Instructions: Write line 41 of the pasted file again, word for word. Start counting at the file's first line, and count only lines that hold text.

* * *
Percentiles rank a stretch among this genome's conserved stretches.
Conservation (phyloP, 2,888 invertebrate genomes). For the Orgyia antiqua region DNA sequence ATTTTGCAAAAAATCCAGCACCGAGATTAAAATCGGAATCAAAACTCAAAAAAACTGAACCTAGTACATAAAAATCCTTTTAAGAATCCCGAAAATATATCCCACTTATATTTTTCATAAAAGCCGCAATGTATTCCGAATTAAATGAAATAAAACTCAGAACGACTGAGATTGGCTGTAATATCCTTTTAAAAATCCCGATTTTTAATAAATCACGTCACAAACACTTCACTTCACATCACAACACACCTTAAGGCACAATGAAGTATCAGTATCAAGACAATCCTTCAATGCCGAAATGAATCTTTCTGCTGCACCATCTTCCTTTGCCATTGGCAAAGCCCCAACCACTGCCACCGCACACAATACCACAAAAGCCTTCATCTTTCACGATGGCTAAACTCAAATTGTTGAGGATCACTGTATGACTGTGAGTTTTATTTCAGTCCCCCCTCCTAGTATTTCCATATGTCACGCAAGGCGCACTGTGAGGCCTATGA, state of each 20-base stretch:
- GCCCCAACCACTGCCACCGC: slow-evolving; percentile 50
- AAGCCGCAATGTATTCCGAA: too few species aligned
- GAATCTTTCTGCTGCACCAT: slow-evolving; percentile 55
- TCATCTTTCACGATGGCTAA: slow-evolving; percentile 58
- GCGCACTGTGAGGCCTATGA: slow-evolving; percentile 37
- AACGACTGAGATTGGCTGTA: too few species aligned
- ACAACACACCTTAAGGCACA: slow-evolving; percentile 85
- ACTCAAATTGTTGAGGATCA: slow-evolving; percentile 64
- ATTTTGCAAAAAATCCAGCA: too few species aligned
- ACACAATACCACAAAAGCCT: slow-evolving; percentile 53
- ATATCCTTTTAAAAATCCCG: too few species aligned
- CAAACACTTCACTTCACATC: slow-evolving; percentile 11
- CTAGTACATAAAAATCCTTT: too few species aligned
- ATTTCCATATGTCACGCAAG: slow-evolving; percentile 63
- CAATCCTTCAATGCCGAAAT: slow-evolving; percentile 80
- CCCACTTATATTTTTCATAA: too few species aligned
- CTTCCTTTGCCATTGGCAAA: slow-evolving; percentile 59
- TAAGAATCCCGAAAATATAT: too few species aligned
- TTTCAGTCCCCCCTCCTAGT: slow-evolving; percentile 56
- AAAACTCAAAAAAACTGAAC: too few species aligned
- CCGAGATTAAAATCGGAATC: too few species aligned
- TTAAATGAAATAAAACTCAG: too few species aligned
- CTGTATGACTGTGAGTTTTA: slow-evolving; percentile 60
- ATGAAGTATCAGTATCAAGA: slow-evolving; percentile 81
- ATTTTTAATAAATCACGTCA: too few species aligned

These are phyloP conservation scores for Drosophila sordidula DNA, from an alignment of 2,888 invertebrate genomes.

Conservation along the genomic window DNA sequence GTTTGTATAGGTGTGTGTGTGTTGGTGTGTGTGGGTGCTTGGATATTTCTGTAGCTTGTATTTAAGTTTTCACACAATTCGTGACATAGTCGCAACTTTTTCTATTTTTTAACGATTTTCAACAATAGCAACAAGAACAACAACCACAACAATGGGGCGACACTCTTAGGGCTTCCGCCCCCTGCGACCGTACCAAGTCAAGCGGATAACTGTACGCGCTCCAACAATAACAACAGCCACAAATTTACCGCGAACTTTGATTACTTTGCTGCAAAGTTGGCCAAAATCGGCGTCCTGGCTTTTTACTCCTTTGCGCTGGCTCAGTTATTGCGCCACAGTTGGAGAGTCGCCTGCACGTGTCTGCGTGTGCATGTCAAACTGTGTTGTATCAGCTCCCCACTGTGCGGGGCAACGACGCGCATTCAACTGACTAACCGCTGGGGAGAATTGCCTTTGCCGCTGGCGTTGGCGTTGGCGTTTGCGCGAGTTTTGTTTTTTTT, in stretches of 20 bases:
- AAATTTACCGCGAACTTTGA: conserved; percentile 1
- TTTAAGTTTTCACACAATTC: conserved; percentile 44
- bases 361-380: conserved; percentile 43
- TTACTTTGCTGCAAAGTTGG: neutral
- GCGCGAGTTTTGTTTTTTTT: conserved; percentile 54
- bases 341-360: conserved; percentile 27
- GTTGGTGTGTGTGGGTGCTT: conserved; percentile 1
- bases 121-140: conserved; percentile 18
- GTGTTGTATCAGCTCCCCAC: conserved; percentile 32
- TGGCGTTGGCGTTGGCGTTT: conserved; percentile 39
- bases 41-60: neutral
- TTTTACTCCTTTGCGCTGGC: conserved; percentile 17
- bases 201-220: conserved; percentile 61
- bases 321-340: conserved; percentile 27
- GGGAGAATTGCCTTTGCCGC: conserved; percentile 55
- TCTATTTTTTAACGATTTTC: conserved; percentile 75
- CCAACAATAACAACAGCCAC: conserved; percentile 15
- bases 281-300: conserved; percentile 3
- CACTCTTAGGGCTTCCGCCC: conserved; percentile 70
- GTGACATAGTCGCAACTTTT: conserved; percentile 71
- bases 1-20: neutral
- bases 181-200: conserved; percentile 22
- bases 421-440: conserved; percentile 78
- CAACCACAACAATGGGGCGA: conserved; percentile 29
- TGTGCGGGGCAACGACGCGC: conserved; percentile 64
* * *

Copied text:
- TTTTACTCCTTTGCGCTGGC: conserved; percentile 17